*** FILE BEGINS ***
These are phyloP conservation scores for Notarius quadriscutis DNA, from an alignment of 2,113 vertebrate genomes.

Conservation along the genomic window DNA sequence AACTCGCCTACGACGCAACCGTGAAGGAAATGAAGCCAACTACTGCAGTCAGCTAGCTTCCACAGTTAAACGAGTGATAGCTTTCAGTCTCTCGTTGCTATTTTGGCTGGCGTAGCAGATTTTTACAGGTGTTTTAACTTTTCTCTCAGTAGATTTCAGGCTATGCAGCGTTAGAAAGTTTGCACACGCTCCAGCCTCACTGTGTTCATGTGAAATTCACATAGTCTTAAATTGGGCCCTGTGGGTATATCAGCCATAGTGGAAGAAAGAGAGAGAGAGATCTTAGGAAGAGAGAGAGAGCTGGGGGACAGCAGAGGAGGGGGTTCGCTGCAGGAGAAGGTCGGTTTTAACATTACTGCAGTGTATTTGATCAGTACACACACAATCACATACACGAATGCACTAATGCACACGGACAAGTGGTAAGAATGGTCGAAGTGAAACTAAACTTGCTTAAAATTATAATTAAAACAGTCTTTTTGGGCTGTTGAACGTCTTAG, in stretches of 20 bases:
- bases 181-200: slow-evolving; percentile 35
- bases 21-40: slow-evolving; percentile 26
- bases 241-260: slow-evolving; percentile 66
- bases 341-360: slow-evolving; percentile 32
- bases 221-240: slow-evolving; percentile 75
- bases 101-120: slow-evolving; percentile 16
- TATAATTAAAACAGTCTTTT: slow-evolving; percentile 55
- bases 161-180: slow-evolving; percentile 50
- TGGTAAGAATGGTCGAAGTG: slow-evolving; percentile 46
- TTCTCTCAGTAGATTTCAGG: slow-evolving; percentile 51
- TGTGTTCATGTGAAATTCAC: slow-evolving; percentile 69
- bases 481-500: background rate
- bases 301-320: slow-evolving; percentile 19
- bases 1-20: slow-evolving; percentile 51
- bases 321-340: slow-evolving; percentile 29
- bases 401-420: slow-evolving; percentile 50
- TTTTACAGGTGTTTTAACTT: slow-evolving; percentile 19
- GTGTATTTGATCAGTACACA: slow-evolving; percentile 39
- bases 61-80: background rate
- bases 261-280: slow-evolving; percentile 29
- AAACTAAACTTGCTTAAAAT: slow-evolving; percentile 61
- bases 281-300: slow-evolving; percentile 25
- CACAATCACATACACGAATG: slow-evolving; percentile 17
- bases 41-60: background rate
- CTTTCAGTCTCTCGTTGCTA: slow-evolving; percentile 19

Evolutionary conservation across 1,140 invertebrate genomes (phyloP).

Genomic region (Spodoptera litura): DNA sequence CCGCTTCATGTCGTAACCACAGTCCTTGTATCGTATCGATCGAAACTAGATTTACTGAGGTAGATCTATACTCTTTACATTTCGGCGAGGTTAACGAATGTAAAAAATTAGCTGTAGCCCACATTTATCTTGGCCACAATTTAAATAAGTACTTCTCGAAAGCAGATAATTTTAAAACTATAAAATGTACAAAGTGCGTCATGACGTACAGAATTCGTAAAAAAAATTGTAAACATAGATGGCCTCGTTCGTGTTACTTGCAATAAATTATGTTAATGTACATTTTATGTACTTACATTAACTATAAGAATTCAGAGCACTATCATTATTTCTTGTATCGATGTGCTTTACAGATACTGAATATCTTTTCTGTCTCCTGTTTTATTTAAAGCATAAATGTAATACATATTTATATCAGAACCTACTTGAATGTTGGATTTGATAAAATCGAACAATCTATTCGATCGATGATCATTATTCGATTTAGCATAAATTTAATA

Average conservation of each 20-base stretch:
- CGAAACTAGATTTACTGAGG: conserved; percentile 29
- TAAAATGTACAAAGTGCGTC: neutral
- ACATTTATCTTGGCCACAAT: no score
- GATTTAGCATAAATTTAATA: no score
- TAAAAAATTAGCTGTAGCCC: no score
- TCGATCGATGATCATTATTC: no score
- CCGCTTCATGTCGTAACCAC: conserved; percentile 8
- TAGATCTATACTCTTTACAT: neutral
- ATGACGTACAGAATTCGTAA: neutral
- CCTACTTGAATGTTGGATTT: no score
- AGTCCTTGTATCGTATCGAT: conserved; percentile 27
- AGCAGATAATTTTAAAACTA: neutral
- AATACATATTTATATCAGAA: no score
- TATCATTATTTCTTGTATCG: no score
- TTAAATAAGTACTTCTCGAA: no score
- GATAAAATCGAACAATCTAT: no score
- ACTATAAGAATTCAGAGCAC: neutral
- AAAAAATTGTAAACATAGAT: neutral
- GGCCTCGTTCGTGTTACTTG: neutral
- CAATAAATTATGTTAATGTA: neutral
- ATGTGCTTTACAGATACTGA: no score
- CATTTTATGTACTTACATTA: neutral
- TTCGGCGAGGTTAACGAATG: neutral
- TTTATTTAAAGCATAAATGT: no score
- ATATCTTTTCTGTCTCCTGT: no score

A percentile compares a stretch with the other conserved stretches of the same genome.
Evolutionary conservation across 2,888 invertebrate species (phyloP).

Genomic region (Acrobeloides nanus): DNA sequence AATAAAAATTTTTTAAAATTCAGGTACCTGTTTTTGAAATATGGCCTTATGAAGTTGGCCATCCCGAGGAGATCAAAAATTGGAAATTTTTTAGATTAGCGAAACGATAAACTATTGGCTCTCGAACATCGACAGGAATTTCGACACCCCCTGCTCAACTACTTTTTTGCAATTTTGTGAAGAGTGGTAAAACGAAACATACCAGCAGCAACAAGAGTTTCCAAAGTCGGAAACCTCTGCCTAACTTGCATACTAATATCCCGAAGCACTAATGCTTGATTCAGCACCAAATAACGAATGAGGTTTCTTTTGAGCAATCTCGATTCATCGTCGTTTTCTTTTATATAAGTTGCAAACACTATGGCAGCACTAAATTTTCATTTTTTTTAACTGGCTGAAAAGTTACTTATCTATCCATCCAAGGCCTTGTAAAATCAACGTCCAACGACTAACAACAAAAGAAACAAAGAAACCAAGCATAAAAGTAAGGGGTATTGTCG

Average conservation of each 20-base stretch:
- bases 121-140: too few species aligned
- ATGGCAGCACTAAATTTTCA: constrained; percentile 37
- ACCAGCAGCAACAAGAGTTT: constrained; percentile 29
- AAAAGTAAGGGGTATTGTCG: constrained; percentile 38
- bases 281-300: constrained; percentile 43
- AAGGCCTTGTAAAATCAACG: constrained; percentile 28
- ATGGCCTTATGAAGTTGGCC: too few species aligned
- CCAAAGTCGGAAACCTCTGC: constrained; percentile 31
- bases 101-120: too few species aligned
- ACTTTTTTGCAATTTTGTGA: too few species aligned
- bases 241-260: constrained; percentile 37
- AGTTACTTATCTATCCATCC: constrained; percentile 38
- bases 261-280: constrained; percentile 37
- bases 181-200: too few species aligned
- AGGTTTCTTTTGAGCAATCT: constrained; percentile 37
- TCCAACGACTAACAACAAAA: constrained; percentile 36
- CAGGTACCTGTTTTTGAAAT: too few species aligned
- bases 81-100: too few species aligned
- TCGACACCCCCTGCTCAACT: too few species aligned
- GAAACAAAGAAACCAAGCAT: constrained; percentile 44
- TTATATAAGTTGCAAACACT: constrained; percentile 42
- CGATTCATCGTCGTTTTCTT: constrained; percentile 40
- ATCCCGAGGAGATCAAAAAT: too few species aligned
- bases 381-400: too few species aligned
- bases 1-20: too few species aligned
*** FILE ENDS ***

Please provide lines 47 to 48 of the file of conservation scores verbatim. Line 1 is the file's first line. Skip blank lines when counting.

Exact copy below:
- ACTATAAGAATTCAGAGCAC: neutral
- AAAAAATTGTAAACATAGAT: neutral